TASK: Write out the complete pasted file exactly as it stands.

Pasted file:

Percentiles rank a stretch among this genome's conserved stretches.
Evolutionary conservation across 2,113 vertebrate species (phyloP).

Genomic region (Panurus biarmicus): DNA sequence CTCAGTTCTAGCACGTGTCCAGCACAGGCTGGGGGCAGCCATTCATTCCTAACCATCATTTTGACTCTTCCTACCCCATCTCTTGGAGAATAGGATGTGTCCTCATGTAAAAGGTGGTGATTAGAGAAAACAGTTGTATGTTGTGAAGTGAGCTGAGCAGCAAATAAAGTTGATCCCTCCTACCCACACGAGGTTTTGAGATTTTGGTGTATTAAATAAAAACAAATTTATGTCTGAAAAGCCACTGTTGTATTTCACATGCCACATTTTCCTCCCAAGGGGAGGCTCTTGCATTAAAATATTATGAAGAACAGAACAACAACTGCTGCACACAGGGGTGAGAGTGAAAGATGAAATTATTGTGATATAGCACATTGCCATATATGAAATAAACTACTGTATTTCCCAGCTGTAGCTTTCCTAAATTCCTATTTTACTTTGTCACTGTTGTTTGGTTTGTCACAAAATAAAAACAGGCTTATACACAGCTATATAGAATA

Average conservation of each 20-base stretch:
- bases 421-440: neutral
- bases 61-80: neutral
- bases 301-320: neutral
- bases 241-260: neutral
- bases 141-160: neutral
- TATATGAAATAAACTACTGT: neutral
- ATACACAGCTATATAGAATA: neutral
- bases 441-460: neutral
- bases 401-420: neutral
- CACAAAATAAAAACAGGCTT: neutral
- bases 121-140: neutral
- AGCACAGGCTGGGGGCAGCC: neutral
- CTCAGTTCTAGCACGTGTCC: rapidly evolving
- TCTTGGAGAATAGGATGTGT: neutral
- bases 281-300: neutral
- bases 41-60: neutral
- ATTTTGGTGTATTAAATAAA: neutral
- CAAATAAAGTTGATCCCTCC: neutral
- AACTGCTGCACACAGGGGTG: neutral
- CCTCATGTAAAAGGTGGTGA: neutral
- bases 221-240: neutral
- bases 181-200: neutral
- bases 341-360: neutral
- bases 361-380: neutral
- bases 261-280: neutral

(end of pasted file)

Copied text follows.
Percentiles rank a stretch among this genome's conserved stretches.
Evolutionary conservation across 2,113 vertebrate species (phyloP).

Genomic region (Panurus biarmicus): DNA sequence CTCAGTTCTAGCACGTGTCCAGCACAGGCTGGGGGCAGCCATTCATTCCTAACCATCATTTTGACTCTTCCTACCCCATCTCTTGGAGAATAGGATGTGTCCTCATGTAAAAGGTGGTGATTAGAGAAAACAGTTGTATGTTGTGAAGTGAGCTGAGCAGCAAATAAAGTTGATCCCTCCTACCCACACGAGGTTTTGAGATTTTGGTGTATTAAATAAAAACAAATTTATGTCTGAAAAGCCACTGTTGTATTTCACATGCCACATTTTCCTCCCAAGGGGAGGCTCTTGCATTAAAATATTATGAAGAACAGAACAACAACTGCTGCACACAGGGGTGAGAGTGAAAGATGAAATTATTGTGATATAGCACATTGCCATATATGAAATAAACTACTGTATTTCCCAGCTGTAGCTTTCCTAAATTCCTATTTTACTTTGTCACTGTTGTTTGGTTTGTCACAAAATAAAAACAGGCTTATACACAGCTATATAGAATA

Average conservation of each 20-base stretch:
- bases 421-440: neutral
- bases 61-80: neutral
- bases 301-320: neutral
- bases 241-260: neutral
- bases 141-160: neutral
- TATATGAAATAAACTACTGT: neutral
- ATACACAGCTATATAGAATA: neutral
- bases 441-460: neutral
- bases 401-420: neutral
- CACAAAATAAAAACAGGCTT: neutral
- bases 121-140: neutral
- AGCACAGGCTGGGGGCAGCC: neutral
- CTCAGTTCTAGCACGTGTCC: rapidly evolving
- TCTTGGAGAATAGGATGTGT: neutral
- bases 281-300: neutral
- bases 41-60: neutral
- ATTTTGGTGTATTAAATAAA: neutral
- CAAATAAAGTTGATCCCTCC: neutral
- AACTGCTGCACACAGGGGTG: neutral
- CCTCATGTAAAAGGTGGTGA: neutral
- bases 221-240: neutral
- bases 181-200: neutral
- bases 341-360: neutral
- bases 361-380: neutral
- bases 261-280: neutral